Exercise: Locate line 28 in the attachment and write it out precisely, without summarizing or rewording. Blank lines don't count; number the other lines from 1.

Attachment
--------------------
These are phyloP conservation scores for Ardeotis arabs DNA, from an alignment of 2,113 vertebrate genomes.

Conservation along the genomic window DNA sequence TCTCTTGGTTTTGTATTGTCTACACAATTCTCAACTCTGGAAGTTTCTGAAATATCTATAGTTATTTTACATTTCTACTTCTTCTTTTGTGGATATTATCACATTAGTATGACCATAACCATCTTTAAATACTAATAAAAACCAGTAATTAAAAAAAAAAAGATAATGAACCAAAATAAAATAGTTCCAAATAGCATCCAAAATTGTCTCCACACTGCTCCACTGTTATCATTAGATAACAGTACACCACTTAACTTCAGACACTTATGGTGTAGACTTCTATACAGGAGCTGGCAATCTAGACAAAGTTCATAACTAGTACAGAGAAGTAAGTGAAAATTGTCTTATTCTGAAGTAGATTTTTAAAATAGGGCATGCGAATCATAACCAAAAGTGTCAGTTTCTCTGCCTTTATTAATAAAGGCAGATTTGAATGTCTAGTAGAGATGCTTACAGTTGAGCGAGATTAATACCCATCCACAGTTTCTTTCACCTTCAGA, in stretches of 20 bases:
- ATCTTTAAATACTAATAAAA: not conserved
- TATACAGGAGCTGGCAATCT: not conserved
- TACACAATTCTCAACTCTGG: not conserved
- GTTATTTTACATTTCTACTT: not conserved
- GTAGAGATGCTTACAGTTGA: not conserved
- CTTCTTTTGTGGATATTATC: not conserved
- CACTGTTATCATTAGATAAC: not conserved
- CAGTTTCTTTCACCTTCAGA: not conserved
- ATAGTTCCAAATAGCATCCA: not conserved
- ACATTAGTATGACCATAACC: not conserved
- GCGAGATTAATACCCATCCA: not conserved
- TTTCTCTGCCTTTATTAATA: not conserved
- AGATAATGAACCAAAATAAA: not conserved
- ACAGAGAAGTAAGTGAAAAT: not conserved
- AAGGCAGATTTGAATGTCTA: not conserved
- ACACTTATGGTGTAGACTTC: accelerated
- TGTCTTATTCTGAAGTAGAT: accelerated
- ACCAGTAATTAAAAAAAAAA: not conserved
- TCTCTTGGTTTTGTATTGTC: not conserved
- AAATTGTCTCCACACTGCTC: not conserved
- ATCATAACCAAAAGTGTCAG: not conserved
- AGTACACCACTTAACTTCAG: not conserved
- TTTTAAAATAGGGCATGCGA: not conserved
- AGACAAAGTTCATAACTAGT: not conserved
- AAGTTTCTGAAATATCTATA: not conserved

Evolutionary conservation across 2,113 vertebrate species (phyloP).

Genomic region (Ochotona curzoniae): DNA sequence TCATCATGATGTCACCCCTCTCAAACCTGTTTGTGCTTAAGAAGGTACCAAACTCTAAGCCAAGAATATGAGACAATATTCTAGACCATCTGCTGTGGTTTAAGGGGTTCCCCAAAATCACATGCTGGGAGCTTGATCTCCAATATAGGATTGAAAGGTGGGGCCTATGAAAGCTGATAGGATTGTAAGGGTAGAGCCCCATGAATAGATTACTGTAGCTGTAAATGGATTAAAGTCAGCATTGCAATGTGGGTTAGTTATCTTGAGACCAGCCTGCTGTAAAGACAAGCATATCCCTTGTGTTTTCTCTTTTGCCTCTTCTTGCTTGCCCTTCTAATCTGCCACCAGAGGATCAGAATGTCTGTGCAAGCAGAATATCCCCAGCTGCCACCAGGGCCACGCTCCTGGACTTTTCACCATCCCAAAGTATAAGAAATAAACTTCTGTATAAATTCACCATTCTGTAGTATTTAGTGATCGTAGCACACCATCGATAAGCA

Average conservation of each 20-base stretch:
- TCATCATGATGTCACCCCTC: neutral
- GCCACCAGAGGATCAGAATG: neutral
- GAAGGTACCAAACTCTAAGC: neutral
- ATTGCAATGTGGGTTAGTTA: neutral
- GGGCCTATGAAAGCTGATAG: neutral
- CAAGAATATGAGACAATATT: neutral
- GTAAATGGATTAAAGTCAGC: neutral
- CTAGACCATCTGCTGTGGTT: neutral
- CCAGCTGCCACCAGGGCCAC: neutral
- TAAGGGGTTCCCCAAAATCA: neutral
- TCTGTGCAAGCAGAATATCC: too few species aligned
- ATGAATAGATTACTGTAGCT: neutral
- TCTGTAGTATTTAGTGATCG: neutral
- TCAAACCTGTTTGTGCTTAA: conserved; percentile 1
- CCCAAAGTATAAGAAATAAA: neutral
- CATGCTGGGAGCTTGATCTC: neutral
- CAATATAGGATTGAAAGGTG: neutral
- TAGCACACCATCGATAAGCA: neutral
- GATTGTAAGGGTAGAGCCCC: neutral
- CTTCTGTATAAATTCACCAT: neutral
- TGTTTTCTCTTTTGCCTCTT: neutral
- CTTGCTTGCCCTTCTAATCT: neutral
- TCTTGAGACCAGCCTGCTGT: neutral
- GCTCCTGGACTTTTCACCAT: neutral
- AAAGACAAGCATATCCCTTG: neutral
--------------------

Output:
Evolutionary conservation across 2,113 vertebrate species (phyloP).